NERC RED-ALERT CDT PhD project - Wetland Warriors: The Potential of Nature-Based Systems to Counteract Pathogen and AMR Pollution in Water via FindAPhD

University of Bath

Bath, UK 🇬🇧

About the Project

This project is one of a number of projects that are in competition for funding from the Centre for Doctoral Training in Real-Time Digital Water-Based Systems for Environmental Health Protection (RED-ALERT CDT).

The RED-ALERT CDT is a new doctoral training centre designed to improve the health of the UK’s rivers and lakes. RED-ALERT’s vision is to train and empower a new generation of leaders to transform how we manage aquatic environmental health via Real-Time Digital Water-Based Systems.

Doctoral training within RED-ALERT will focus on challenge-led multidisciplinary research and problem-solving skills. Leveraging nationally leading research facilities, international networks and whole system “Living Labs” to provide the in-depth knowledge and breadth of understanding, it will enable a step-change in managing environmental health.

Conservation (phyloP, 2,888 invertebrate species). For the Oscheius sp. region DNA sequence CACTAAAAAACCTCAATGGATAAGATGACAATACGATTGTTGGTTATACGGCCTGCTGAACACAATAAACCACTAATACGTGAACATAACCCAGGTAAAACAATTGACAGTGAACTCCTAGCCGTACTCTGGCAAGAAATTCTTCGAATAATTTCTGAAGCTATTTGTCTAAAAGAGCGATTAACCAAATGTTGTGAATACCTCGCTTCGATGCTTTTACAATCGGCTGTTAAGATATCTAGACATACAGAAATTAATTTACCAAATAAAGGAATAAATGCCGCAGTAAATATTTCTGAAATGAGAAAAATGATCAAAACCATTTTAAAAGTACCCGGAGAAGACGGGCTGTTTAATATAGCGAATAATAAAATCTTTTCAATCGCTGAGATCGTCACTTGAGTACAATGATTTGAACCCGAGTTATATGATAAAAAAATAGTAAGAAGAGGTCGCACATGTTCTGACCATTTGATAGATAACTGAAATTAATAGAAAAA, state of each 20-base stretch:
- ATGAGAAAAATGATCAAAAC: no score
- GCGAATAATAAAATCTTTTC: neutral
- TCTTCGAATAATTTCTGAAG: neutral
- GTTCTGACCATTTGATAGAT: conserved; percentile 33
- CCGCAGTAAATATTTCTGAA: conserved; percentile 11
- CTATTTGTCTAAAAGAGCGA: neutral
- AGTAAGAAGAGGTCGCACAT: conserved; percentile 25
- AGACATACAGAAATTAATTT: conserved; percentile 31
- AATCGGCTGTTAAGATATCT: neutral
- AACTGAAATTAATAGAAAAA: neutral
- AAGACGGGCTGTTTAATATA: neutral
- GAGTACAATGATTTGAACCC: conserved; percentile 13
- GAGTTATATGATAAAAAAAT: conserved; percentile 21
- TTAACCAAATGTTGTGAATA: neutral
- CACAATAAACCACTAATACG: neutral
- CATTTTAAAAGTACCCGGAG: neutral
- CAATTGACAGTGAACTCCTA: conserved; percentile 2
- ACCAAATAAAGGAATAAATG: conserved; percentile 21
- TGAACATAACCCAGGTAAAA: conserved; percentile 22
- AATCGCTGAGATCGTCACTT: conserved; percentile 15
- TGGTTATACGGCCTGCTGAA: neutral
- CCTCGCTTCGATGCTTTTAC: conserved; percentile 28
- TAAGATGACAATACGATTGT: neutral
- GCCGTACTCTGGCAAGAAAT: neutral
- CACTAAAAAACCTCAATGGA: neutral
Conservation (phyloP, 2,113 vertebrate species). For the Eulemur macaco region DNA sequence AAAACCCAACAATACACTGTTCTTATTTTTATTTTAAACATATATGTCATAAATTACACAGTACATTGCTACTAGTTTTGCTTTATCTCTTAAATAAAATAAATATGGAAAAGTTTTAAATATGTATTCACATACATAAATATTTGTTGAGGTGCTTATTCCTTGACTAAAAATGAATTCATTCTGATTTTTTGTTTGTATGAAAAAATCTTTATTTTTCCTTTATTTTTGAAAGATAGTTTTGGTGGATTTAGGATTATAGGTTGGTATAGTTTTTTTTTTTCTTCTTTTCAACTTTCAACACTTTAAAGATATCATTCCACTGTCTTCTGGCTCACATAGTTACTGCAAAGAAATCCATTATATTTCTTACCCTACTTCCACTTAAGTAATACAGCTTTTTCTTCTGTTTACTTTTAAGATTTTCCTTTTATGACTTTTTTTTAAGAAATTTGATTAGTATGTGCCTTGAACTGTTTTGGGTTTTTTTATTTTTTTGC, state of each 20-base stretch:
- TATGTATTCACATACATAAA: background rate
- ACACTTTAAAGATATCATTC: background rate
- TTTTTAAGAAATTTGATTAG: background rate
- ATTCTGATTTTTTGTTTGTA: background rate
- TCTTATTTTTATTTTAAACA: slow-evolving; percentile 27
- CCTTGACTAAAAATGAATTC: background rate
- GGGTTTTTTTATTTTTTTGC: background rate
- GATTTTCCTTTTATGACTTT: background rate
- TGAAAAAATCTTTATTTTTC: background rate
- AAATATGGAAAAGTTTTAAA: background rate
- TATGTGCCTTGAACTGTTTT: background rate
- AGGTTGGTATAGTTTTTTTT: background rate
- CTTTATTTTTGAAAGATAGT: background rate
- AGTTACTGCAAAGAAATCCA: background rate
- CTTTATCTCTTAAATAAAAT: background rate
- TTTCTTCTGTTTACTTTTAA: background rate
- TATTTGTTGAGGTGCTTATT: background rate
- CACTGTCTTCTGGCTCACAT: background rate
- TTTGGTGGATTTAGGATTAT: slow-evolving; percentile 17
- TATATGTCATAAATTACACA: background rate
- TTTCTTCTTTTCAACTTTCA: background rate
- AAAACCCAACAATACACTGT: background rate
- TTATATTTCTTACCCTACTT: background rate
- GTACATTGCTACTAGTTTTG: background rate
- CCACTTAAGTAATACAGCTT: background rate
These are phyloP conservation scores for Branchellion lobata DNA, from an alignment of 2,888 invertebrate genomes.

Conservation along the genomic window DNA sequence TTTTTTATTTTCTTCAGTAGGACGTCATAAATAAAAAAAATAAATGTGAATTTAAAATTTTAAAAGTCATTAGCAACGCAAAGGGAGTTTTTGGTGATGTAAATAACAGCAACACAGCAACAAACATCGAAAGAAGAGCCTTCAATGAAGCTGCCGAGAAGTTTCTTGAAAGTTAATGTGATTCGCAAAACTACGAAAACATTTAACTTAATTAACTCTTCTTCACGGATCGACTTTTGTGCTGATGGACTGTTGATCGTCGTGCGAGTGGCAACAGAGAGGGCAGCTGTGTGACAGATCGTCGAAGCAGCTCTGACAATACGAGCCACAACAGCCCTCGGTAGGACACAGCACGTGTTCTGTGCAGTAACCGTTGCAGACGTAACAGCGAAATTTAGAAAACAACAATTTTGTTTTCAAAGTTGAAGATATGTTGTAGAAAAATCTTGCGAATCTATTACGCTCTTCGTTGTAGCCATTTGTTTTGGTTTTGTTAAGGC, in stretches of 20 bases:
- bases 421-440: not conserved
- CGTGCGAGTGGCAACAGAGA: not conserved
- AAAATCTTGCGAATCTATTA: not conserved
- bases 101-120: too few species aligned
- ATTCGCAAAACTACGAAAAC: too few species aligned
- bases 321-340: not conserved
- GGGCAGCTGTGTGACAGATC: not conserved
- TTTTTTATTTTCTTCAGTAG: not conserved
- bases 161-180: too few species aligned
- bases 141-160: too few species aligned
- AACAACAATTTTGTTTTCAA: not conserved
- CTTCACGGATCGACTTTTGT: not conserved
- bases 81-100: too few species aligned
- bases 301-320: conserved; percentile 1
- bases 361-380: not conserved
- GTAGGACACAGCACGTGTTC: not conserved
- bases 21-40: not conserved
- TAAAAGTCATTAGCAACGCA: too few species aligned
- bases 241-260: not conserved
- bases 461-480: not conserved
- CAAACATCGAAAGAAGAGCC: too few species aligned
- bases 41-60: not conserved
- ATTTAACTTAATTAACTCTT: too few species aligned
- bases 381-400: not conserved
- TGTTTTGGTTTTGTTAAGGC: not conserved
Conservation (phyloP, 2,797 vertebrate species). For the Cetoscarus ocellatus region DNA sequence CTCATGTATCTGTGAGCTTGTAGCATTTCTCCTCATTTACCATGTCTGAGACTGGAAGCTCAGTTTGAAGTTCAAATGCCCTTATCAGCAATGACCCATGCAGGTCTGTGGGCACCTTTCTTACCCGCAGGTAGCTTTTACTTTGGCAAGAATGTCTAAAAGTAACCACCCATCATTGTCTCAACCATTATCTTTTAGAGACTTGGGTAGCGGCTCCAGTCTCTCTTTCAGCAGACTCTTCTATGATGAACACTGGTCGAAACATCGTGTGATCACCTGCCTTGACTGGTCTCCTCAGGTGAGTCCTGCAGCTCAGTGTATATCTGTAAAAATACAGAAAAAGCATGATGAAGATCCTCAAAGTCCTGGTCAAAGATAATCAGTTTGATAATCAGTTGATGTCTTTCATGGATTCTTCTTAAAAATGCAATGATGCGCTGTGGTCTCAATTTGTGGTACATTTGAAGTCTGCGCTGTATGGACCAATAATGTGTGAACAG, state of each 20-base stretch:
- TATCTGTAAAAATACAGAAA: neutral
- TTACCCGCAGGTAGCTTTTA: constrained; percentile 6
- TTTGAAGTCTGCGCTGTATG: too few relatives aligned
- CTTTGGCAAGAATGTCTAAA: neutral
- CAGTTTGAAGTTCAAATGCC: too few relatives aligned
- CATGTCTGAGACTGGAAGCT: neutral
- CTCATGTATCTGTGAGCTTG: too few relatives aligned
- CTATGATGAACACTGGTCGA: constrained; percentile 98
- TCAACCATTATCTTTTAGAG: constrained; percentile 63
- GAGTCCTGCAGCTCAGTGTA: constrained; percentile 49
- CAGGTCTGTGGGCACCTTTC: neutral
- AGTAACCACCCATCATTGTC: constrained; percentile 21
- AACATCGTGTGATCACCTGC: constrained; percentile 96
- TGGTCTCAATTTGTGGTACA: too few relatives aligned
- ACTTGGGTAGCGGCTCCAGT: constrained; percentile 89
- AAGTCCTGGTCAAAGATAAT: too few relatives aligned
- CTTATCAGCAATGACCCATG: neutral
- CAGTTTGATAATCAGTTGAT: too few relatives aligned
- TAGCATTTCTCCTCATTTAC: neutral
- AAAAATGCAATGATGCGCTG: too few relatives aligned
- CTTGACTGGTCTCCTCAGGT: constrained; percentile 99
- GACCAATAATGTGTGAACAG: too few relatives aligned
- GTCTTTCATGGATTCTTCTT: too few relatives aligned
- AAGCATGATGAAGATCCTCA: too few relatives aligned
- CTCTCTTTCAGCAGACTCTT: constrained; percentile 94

Studentships are available for entry in September 2024.

Supervisory Team:

The Project:

Diffuse pollution and treated wastewater are key sources of increased pathogens and antimicrobial resistance (AMR) in water bodies, threatening aquatic life and ecosystem health. Nature-based solutions (NBS) such as constructed wetlands, attenuation ponds, and bioswales offer sustainable, cost-effective means to address these issues by utilising natural processes to remove contaminants. Although NBS are proven in nutrient removal, their pathogen and AMR mitigation efficacy through physical, biological and chemical processes, including for bacteria and viruses, is less understood.

This PhD project will investigate NBS as ecological buffers to improve water quality and reduce microbial pollution.

The research will:

  1. Examine how NBS can diminish pathogen and AMR levels in water.
  2. Use advanced technologies to analyse the removal processes within NBS beyond mere detection.